Ana Dancing in Kuwait

Ana Dancing in Kuwait

Ana Otero (Madrid, Spain)

Ana Otero (Madrid, Spain)

PHD Dance Ethnologist

As long as Ana can remember, dance has always been a part of Ana’s life. At an early age she started studying classical ballet, Flamenco and Spanish Dance in Madrid. Ana Otero later went to University in Miami to study Dance and Literature.

At university she met Miriam Eli and enrolled in her Middle Eastern Dance class at Florida International University. Ana considers Miriam as her soul teacher because not only did she learn the beautiful and complicated technique of this dance from her, but also its history. Miriam also taught her the importance of folklore in the Arab world and introduced her to sufism and Persian Sacred Dances.

After University she went back to Madrid, Spain. She immediately was hired to perform in Poland with the Theatre company Lomvriz. After touring Poland she decided to settle in her home town Madrid and focus on teaching. She taught in Escuela de Baile El Horno in Madrid. In her journey as a dance teacher and choreographer, she taught Flamenco and Middle Eastern Dance. She eventually developed a style wich she called Duendel Dance which was a fusion of Contemporary, Flamenco and Oriental/Gypsy Dance forms. She later met Shokry Mohammed (Egypt) and studied in his Middle Eastern Dance School (Escuela de Danza Oriental Pirámides) for 4 years. There she studied Classical Egyptian, Raqs Sharki, as well as Turkish styles and Persian Sacred Dances. Shokry and Ana began a journey which they called Al Andalus, having Ana a Flamenco backround, both of their passions became to reinvent the dance of Al Andalus, the dance in Spain as danced by the muslims, jews, christians and gypsies living together in perfect harmony. Ana soon became a dancer in his company and performed in Shokry Mohammed's theatrical shows throughout Spain. Her interest in Oriental dance has taken her to Turkey to study Turkish Gypsy Dance and to Cairo.

Ana slowly started working towards her PHD in Dance Ethnology, which she happily finished, and soon realised that inside of her dance studios, her students found a home, they found a comfort, and she started to teach dance on a more spiritual level. Ana believes that through dance not only do we acquire a sense of wholeness and happiness, but we also become more aware of our bodies. She started incorporating a yoga (Ana is a certified yoga instructor) based workout, breathe and movement synchronization exercises and meditation. Soon, her dance class was more than technique and choreography, it became a spiritual awakening for her students and herself.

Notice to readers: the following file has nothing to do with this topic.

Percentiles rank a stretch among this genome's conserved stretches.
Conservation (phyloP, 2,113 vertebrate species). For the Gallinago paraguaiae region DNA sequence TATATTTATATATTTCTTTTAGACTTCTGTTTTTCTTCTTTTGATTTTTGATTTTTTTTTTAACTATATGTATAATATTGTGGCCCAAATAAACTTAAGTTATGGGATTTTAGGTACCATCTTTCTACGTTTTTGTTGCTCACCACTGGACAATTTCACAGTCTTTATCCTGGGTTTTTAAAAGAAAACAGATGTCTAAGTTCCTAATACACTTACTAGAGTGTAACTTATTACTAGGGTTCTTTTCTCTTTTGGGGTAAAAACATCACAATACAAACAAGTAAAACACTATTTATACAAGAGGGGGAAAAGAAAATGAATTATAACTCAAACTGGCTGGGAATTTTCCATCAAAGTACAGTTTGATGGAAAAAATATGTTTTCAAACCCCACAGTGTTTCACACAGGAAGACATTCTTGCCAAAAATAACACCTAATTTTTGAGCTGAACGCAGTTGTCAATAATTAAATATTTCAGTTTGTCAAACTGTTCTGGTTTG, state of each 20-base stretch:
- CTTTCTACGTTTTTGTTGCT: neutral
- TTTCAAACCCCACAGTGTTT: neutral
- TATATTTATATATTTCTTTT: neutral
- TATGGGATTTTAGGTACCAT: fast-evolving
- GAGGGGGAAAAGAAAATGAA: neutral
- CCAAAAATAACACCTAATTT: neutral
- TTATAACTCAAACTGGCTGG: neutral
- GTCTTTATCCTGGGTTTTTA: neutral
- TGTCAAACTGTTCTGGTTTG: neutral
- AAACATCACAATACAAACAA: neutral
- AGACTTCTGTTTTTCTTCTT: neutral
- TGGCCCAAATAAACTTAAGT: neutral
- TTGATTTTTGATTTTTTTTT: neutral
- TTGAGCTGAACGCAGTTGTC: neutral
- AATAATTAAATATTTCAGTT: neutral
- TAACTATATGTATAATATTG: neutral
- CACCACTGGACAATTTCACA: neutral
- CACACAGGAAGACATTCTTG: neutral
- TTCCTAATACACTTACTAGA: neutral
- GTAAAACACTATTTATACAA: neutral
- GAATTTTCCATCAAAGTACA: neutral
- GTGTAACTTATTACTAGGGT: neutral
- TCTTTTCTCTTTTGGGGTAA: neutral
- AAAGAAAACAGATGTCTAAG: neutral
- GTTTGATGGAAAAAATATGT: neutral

Ana has lived and taught in Egypt, Kuwait and Dubai. She has learned from many masters from the Arab world and from India.

Flamenco Arabe Workshop Hollywood Florida Agosto 2008

Contemporary Flamenco

Many of Ana's masters: Cristiane Azem, Eva Chacón, Julia Salmerón, Gloria Alba, Tatiana, Mahmoud Reda, Rakia Hassan, Nabil Mabrouk, Fátima Fontes, Myriam Szabo, Souhaila Salimpour, Tito and Ansuya, Bettinal Castano, Manuela Reyes, Belen Maya, Faruk Mustafa, Mona Mustafa, Nasra, Freiz, Sameh el Dessouki, Ashraf Hassan, Chua Alba, Manolete, Judea Maya, Isabel Bayón, Rafael Campallo, Raquel Molina.

Ana and yoga:

Ana Otero received her first certification with Swami Sivananda and lived in the Sivananda Ashram in Zaragoza, Spain, for three months. She later received the European Association of Yoga Degree (3 year degree). Her great Masters in Spain have been Ramiro Calle and Margot Paccuad, and she has studied with many other Masters from the United States and India. She has also taken workshops with different masters around the world. Ana teaches a variety of styles: Hatha, Iyengar,Ashtanga, Jivamukti (a mix of these 3), Vinyasa and Kundalini. She has also created a new yoga philosophy which she calls Kundalini Shakti Dance, which is a fusion of yoga and dance, the main objective being to wake up the Kundalini energy which lies dormant in the base of the spine and to balance out the chakras. This Dance, just as in yoga, is centered in the breathing. Movement and breath synchronizing to create the state of a moving meditation.

Ana's yoga classes focus on Mind, Body and Spirit working in unison throughout the practise. Her warm up exercises in class consist of Pranayama Breathing and Kundalini practise to warm up the spine. At the end of each session she places great importance on savasana, relaxation, and offers a reiki message to her

In addition to my artistic vision of dance and to my artistic needs as a performer, I am now keenly interested in the therapeutic and life-saving powers of dance and I want to help dancers and people in general to “Dance the Dance of Life!” I work with students, not only to improve technique and skill, but to travel into their inner spirit to get to the ‘soul of the dance’ . I use dance to express emotion, have fun, build strength and confidence, to improve physical and emotional health and ultimately, send out positive energy and beauty into the world.

Ana Otero

Emiratos Árabes Unidos 2008

miércoles, 20 de febrero de 2008

Ana Otero


Bellydance is one of the worlds oldest dances and originates in what is today considered the Arabic world. Although the movement language used in bellydance is consistent through out the Middle East, variations of characteristic stylings are equated with specific regions. Most U.S. dancers do not dance any pure form of the dance but a fusion of stylings –American Style Bellydance.